Tocotrienols possess powerful neuroprotective, antioxidant, anti-cancer and cholesterol lowering properties that often differ from the properties of tocopherols.[10] Micromolar amounts of tocotrienol suppress the activity of HMG-CoA reductase, the hepatic enzyme responsible for the synthesis of cholesterol.[11,12] Tocotrienols are thought to have more potent antioxidant properties than α-tocopherol.[13,14] The unsaturated side chain of tocotrienol allows for more efficient penetration into tissues that have saturated fatty layers such as the brain and liver.[15] Experimental research examining the antioxidant, free radical scavenging, effects of tocopherol and tocotrienols have found that tocotrienols appear superior due to their better distribution in the lipid layers of the cell membrane.[16] One major conclusion often used to undermine tocotrienol research is the relative inferiority of the bioavailability of orally taken tocotrienols as compared to that of α-tocopherol. The hepatic α-tocopherol transfer protein (α-TTP), together with the tocopherol-associated proteins (TAP) is responsible for the endogenous accumulation of natural α-tocopherol.

Tocotrienols are absorbed, in the same way as other vitamin E compounds, alongwith fat, in the small intestine, after being cleaved by the enzyme esterase, located in the stomach lining. Bile salts are necessary for the absorption. It is then packaged into chylomicrons and then transported in the lymphatic system. The α-tocotrienol appears to be better absorbed than the other forms of tocotrienol. In the bloodstream, tocotrienols are exposed to the oxidative free radicals and therefore perform most of their antioxidant activity. Tissue uptake takes place either with the help of lipoprotein lipases, digesting the lipoprotein constituents, or by receptor mediated endocytosis of lipoprotein. Lipoprotein lipase degrades lipoproteins to remnant particles which are then taken up by liver or peripheral tissues by receptor mediated endocytosis. Tocotrienols enter a variety of different tissue types, with adipose and adrenal gland having the highest levels. Vitamins can be stored in the tissue for long periods of time because of their exceedingly slow turnover rate. Vitamin E is oxidized after it has performed its antioxidant function. It is converted to its hydroquinone form in a P450 dependent manner before being eliminated from the body through faeces. Hydroquinone form binds with glucuronic acid and mixes with bile for removal through faeces. Despite the promising potential of tocotrienol, the experimental analysis accounts for only a small fraction of all vitamin E research. However, biologists are increasingly realizing the importance of this minor and unique vitamin E isomer.[16]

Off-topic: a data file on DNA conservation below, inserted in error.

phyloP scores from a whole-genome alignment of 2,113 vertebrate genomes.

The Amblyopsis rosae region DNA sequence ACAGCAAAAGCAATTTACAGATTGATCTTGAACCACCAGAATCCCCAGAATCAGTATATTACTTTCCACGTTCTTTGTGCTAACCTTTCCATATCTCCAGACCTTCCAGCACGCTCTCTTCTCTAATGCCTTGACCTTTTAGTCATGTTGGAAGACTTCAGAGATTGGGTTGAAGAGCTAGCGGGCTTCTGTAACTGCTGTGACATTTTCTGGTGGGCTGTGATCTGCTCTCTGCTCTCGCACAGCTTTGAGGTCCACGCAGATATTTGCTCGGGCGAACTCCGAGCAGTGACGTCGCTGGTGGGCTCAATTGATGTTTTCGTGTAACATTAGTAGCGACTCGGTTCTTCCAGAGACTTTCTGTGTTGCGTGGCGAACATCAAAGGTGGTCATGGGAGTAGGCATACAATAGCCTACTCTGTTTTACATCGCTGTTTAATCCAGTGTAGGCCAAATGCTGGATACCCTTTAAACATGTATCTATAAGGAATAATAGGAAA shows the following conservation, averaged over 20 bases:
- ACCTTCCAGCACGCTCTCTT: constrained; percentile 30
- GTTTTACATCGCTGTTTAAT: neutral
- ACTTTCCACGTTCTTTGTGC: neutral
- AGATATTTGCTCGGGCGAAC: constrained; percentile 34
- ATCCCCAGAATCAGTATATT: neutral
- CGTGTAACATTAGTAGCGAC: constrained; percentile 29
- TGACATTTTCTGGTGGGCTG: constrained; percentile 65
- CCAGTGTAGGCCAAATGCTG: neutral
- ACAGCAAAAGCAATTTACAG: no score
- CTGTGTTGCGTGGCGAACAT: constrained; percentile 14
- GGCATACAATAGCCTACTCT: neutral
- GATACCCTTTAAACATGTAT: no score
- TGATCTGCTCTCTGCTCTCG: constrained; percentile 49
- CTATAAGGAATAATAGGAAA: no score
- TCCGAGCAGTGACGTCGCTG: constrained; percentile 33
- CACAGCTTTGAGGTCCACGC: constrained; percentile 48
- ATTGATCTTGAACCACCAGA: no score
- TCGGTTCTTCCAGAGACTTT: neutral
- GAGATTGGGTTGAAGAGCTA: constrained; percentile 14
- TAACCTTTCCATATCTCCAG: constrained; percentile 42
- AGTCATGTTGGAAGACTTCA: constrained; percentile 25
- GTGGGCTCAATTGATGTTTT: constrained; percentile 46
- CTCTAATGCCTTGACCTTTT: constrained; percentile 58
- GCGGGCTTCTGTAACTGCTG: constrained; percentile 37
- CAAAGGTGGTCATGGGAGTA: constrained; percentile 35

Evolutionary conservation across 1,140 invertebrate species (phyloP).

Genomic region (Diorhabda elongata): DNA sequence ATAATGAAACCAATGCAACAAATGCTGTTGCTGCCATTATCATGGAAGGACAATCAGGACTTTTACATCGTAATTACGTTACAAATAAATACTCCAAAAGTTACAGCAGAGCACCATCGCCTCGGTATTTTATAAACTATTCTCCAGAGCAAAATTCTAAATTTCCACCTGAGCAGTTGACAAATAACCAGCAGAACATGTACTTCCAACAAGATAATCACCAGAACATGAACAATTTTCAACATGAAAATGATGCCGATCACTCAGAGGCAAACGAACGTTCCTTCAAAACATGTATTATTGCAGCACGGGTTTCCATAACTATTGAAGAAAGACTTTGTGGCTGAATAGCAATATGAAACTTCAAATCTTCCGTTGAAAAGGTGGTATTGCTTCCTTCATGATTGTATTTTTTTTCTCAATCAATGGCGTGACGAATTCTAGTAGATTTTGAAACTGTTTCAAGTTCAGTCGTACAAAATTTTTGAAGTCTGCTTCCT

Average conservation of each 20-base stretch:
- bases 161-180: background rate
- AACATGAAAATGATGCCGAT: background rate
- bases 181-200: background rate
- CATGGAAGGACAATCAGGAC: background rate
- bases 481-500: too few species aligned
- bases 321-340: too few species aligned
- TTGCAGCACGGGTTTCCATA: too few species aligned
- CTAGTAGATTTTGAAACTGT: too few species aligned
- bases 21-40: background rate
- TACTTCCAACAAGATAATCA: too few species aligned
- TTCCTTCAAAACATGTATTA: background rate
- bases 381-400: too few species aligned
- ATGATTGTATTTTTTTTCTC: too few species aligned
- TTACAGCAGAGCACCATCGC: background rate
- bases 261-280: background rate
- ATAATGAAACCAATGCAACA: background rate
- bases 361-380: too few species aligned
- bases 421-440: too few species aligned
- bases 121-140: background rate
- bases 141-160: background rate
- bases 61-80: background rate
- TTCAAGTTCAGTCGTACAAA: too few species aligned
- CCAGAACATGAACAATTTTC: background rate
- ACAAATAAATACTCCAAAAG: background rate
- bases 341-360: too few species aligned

Various minerals and vitamins are present in a variety of food products and available as dietary supplements. Selenium (Se) is an essential micronutrient that occurs predominantly as selenomethionine (SeMet), whereas vitamin E (or a-tocopherol) is a fat-soluble physiological antioxidant, both of which are required for normal health.[17–19] The Se and vitamin E are essential components of the human diet and have been studied as antioxidants and potential therapeutic agents for a variety of human diseases. Various formulations of Se and vitamin E have been shown to possess a therapeutic and preventive effect against prostate cancer (PCa) cells.[20]